When it comes to oil stocks, most investors immediately think of the supermajors like Exxon Mobil Corp. (XOM) or Chevron Corp. (CVX). It makes sense considering they boast incredible brand recognition and remain two of the world’s biggest energy companies with individual market caps exceeding $230 billion.
But what most people fail to recognize is how oil stocks shouldn’t be grouped together simply because they all deal with the same commodity. These companies are categorized based on their primary operations, which are important for investors to recognize since some oil stocks are stronger in certain market environments. While most energy stocks rally when West Texas Intermediate (WTI) prices hover near year-to-date highs of $66 like they did this past spring, some of these stocks can outperform even when oil prices are low. That’s the kind of bulletproof investment every active investor should keep in the back of their minds when the energy sector does what it does best: become volatile.
Here are the three most common types of oil stocks — and how they perform in different energy environments…
No. 1: Oilfield Services Companies (Upstream)
Simply put, OFS companies are responsible for extracting oil from the ground. They’re also referred to as exploration and production (E&P) companies because they focus on exploring oil wells, producing the material, and later selling it to refiners.
Many OFS companies — the largest being Schlumberger NV (SLB) and Halliburton Co. (HAL) — offer a broad range of services that encompass the manufacturing and maintenance stage of equipment used in the oil extraction process. The services include…
- Seismic Testing: the process of searching for oil using blasts of sound. The sound waves map the geological structure beneath the surface and relay data about where oil reserves are located.
- Transport Services: moving land and water drilling rigs as necessary.
- Directional Services: the actual drilling of angled or horizontal holes used to extract oil.
OFS firms tend to be ripe areas for mergers and acquisitions when oil prices are low. For example, some of the decade’s biggest M&A deals happened when WTI neared eight-year lows throughout late 2014 and 2015. Halliburton and Schlumberger were at each other’s throats trying to purchase smaller companies, with the former making a bid for Baker Hughes (BHGE) in November 2014 that would eventually fail and the latter buying Cameron International in August 2015.
But as with the entire sector, OFS stocks rally in bullish price environments. Several have ranked among the best-performing energy stocks of the year, including Baker Hughes, which is up 14% since Dec. 31.
No. 2: Master Limited Partnerships (Midstream)
Master limited partnerships (MLPs) are companies that primarily own and operate midstream assets like utilities, pipeline operators, and underground storage facilities. These firms — which include Energy Transfer LP (ET) and Tallgrass Energy LP (TGE) — transport oil from the OFS or upstream firms to the refiners or downstream firms.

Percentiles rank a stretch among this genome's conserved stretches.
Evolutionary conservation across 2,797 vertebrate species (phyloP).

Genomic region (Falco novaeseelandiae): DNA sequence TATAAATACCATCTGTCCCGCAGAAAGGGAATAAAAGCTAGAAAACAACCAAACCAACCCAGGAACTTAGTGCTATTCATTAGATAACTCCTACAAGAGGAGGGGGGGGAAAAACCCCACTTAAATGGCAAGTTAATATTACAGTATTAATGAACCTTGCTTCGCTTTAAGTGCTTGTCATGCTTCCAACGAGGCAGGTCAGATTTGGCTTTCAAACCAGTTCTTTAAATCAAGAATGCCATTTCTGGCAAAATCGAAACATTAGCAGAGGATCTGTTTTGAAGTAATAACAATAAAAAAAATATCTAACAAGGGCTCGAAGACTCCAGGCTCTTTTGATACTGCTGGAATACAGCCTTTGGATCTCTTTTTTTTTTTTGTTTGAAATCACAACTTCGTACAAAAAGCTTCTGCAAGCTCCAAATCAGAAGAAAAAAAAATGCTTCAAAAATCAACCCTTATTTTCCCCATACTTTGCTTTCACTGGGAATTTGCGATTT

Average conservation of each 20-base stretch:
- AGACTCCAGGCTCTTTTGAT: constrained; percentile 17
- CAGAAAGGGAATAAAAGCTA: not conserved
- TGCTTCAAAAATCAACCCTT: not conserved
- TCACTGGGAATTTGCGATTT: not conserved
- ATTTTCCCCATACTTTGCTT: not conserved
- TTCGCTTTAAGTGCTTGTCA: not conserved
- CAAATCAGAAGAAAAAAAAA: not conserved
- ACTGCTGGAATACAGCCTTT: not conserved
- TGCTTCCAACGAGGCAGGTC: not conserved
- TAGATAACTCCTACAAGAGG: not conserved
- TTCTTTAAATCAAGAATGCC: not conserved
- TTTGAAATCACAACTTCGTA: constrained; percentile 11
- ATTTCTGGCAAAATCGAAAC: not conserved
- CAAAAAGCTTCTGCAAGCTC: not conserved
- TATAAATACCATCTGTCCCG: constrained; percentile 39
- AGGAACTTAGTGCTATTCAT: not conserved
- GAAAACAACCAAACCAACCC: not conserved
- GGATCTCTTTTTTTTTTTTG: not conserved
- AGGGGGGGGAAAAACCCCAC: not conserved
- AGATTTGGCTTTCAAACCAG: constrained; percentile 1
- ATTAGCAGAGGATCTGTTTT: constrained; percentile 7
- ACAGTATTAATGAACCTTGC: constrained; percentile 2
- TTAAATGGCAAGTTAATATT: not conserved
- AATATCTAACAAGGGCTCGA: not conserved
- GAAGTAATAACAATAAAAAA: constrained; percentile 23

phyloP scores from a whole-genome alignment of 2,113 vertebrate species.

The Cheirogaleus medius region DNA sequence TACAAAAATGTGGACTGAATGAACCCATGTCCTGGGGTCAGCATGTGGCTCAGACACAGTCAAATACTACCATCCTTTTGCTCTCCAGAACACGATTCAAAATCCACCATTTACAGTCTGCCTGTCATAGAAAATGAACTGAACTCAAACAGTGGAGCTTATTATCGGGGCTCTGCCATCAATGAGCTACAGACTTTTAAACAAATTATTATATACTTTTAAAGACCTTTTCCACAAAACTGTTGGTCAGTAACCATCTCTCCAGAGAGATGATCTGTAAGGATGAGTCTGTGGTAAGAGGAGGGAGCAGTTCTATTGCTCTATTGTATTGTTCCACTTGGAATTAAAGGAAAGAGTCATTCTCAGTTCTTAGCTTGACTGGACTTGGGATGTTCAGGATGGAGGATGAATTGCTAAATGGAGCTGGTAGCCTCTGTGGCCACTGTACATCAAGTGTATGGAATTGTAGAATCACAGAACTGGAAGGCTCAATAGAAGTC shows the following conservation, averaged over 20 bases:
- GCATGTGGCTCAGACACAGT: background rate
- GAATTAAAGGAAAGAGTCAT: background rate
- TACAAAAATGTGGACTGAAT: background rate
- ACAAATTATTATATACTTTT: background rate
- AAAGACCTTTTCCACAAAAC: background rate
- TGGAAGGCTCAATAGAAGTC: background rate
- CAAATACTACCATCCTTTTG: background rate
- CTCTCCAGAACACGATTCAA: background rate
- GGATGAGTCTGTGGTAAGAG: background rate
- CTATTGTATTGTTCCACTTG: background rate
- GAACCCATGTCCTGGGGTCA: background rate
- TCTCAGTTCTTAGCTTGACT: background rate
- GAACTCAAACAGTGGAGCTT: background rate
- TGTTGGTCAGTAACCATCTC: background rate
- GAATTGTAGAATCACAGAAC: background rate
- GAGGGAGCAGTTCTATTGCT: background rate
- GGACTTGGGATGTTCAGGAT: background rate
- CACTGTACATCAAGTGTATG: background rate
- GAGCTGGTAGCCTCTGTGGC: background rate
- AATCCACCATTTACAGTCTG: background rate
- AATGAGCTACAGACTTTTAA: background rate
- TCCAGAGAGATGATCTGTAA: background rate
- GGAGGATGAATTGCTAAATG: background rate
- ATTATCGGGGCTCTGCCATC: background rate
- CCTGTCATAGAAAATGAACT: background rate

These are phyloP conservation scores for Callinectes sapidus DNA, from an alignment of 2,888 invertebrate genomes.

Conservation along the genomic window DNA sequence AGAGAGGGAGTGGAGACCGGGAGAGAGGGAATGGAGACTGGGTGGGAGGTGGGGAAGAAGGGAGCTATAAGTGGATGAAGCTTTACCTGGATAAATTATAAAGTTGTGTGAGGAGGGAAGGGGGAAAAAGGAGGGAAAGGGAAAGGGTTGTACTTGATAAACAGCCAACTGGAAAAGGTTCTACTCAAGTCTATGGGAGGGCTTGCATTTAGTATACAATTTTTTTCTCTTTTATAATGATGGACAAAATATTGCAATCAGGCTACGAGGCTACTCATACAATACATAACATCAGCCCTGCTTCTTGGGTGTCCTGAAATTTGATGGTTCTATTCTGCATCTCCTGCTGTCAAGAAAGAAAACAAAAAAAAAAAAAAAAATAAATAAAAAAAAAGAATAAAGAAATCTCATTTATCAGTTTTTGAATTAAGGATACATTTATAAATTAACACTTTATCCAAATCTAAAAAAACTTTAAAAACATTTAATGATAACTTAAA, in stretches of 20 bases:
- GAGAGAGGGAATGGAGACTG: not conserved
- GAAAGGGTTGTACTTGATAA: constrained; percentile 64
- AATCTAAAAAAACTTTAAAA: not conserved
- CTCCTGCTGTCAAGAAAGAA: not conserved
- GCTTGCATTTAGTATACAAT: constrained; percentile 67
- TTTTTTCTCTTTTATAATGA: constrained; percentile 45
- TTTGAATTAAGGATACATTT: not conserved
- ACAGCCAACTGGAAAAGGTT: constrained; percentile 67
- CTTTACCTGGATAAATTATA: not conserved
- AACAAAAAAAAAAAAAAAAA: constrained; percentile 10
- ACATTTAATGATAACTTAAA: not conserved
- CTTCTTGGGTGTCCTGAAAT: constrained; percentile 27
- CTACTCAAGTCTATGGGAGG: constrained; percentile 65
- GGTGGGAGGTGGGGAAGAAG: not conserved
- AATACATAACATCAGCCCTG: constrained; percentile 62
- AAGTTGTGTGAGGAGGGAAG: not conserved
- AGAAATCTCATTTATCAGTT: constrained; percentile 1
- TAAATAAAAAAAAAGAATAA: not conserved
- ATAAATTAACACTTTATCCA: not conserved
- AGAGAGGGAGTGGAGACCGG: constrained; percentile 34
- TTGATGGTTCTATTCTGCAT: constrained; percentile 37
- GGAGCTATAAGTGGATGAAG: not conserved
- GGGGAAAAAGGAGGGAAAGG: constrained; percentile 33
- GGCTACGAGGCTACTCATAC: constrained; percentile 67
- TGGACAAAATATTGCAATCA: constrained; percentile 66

MLPs are different from other oil stocks, as they often enjoy very limited exposure to underlying oil prices. This is because they essentially serve as “middlemen” by connecting oil-producing areas with refineries, distributors, and retail centers. Investors recently witnessed this when WTI fell more than 23% from the April 23 peak of $66.30 to the June 12 low of $51.14. Over that same time, large MLPs like Cheniere Energy Partners LP (CQP) dropped only 0.8%.
These companies are also known for offering incredibly high dividend yield due to their tax benefits. To benefit from unique tax breaks and be considered an MLP, at least 90% of the firm’s income must come from natural resources like oil or natural gas. This in turn allows for a lower capital gains tax on earnings, which results in more cash that is then distributed to shareholders via dividends. Hess Midstream Partners LP (HESM), for instance, boasts a high 7.8% dividend yield, more than four times the S&P 500’s average yield.
No. 3: Refining Companies (Downstream)
Refining companies distill crude oil and turn it into petroleum products like diesel and gasoline. These firms — including giants like Exxon, Chevron, and BP Plc. (BP) — are crucial in that they refine oil into its consumable form.
As mentioned earlier, their importance is reflected in their size, as most of the largest oil refiners in the world are also the world’s largest energy companies. Exxon alone has a refining capacity of up to 5.5 million barrels a day, and its size allows it to rely heavily on the refining business during low oil price periods. That’s primarily because the refining area of an energy business tends to be the least profitable area when oil prices are higher, as high prices squeeze margins on refined products like gasoline that see lower prices due to excess supply. prices were lowered by excess supply.